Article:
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    Helping to make nuclear fusion a reality

    Up until she served in the Peace Corps in Malawi, Rachel Bielajew was open to a career reboot. Having studied nuclear engineering as an undergraduate at the University of Michigan at Ann Arbor, graduate school had been on her mind. But seeing the drastic impacts of climate change play out in real-time in Malawi — the lives of the country’s subsistence farmers swing wildly, depending on the rains — convinced Bielajew of the importance of nuclear engineering. Bielajew was struck that her high school students in the small town of Chisenga had a shaky understanding of math, but universally understood global warming. “The concept of the changing world due to human impact was evident, and they could see it,” Bielajew says.

    Bielajew was looking to work on solutions that could positively impact global problems and feed her love of physics. Nuclear engineering, especially the study of fusion as a carbon-free energy source, checked off both boxes. Bielajew is now a fourth-year doctoral candidate in the Department of Nuclear Science and Engineering (NSE). She researches magnetic confinement fusion in the Plasma Science and Fusion Center (PSFC) with Professor Anne White.

    Researching fusion’s big challenge

    You need to confine plasma effectively in order to generate the extremely high temperatures (100 million degrees Celsius) fusion needs, without melting the walls of the tokamak, the device that hosts these reactions. Magnets can do the job, but “plasmas are weird, they behave strangely and are challenging to understand,” Bielajew says. Small instabilities in plasma can coalesce into fluctuating turbulence that can drive heat and particles out of the machine.

    In high-confinement mode, the edges of the plasma have less tolerance for such unruly behavior. “The turbulence gets damped out and sheared apart at the edge,” Bielajew says. This might seem like a good thing, but high-confinement plasmas have their own challenges. They are so tightly bound that they create edge-localized modes (ELMs), bursts of damaging particles and energy, that can be extremely damaging to the machine.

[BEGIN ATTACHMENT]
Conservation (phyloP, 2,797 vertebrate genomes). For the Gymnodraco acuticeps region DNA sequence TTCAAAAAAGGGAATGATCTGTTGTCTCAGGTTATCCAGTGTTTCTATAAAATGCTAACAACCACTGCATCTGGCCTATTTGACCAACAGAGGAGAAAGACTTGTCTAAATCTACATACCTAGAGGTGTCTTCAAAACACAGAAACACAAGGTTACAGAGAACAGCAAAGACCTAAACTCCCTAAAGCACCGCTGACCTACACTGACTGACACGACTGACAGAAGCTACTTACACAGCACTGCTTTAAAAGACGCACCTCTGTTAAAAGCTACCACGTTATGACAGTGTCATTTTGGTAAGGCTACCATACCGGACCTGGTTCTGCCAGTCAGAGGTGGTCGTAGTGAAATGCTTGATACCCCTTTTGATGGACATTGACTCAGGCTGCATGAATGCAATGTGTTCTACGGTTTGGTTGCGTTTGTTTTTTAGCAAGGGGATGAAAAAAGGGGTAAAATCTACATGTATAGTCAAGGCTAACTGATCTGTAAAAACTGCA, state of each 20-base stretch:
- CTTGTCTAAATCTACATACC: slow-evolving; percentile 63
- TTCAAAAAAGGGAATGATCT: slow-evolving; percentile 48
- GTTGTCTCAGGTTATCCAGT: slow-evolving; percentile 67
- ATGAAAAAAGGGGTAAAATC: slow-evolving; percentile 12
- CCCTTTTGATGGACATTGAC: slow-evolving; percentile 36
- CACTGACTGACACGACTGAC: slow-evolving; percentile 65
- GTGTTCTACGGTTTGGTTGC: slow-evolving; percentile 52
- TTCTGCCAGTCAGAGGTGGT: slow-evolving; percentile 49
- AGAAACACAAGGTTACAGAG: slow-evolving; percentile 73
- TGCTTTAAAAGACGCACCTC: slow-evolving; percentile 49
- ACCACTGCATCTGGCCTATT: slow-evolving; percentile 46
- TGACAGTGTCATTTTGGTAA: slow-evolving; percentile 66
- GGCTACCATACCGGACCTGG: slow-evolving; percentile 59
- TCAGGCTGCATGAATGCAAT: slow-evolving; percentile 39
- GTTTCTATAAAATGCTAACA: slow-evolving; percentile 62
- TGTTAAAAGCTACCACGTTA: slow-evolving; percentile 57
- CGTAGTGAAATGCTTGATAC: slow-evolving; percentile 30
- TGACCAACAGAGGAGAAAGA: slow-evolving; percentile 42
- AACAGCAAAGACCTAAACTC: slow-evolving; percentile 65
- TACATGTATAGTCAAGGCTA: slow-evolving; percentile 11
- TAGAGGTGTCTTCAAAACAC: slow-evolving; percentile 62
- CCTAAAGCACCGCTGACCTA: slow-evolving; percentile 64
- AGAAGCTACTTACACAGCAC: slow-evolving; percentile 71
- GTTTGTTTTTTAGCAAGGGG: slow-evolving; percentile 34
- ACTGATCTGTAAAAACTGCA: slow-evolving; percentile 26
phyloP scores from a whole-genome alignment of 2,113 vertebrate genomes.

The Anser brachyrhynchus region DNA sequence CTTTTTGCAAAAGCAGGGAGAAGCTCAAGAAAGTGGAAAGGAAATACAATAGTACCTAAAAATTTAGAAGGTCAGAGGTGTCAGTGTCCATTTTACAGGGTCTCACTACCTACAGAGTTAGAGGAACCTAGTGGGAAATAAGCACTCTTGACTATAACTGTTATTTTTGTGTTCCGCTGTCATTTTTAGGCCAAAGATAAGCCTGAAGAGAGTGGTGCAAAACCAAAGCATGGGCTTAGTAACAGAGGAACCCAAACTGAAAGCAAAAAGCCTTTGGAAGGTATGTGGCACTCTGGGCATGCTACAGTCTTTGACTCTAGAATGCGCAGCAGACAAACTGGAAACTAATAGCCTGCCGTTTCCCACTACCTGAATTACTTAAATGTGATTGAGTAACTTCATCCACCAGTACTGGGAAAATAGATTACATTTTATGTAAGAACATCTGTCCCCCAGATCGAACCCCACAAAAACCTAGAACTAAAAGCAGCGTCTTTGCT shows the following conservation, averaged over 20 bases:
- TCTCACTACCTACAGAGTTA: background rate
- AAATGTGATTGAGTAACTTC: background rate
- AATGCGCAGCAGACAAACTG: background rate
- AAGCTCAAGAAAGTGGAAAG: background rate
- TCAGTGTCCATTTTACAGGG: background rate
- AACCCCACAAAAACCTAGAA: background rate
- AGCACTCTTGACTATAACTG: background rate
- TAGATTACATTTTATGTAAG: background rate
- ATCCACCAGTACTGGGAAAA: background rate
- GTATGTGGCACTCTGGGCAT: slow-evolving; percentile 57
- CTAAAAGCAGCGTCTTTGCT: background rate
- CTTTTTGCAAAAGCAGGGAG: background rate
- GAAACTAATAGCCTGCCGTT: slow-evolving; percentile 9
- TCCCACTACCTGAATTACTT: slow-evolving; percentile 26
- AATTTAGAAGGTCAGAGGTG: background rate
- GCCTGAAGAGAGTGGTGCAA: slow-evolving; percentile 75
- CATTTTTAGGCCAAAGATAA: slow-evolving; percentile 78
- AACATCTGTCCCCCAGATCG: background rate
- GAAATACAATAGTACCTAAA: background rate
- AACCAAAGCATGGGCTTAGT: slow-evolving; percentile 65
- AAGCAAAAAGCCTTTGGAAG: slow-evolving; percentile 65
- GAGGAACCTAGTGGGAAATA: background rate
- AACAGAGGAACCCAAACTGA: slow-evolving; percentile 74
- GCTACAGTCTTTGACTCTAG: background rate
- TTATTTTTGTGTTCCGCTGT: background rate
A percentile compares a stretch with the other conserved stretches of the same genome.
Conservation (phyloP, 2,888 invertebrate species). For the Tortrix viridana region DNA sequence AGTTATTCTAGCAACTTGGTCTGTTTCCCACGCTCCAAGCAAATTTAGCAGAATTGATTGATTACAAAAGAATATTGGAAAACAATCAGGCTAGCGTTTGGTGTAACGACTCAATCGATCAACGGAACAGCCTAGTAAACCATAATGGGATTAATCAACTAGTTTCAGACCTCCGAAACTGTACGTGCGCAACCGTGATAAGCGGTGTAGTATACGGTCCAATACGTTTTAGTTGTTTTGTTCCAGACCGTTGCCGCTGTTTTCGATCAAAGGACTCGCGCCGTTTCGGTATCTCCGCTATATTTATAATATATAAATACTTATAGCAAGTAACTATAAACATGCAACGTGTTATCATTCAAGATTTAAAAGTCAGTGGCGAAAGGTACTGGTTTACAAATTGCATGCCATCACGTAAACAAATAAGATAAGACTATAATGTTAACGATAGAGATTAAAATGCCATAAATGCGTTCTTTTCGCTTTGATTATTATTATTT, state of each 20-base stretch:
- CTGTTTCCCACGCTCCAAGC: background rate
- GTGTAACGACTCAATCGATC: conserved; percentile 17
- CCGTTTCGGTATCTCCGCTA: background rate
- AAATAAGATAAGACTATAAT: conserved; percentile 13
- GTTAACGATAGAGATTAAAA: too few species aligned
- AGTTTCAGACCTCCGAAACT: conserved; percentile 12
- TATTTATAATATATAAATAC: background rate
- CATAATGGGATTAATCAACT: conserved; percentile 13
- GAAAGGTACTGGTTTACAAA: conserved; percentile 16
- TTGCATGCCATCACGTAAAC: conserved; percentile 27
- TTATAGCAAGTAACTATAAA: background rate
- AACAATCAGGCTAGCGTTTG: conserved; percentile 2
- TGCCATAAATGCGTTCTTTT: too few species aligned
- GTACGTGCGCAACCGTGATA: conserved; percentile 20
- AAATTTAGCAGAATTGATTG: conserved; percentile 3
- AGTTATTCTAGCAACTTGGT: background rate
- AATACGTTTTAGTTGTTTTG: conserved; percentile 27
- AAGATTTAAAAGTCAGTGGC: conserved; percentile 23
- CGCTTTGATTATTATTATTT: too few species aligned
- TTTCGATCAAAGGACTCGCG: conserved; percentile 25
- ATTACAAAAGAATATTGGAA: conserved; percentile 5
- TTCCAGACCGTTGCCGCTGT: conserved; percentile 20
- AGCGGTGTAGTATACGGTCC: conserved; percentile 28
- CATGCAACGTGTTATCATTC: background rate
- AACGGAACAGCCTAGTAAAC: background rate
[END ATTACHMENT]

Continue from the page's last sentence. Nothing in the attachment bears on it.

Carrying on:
The questions Bielajew is looking to answer: How do we get high confinement without ELMs? How do turbulence and transport play a role in plasmas? “We do not fully understand turbulence, even though we have studied it for a long time,” Bielajew says, “It is a big and important problem to solve for fusion to be a reality. I like that challenge,” Bielajew adds.

    A love of science

    Confronting such challenges head-on has been part of Bielajew’s toolkit since she was a child growing up in Ann Arbor, Michigan. Her father, Alex Bielajew, is a professor of nuclear engineering at the University of Michigan, and Bielajew’s mother also pursued graduate studies.

    Bielajew’s parents encouraged her to follow her own path and she found it led to her father’s chosen profession: nuclear engineering. Once she decided to pursue research in fusion, MIT stood out as a school she could set her sights on. “I knew that MIT had an extensive program in fusion and a lot of faculty in the field,” Bielajew says. The mechanics of the application were challenging: Chisenga had limited internet access, so Bielajew had to ride on the back of a pickup truck to meet a friend in a city a few hours away and use his phone as a hotspot to send the documents.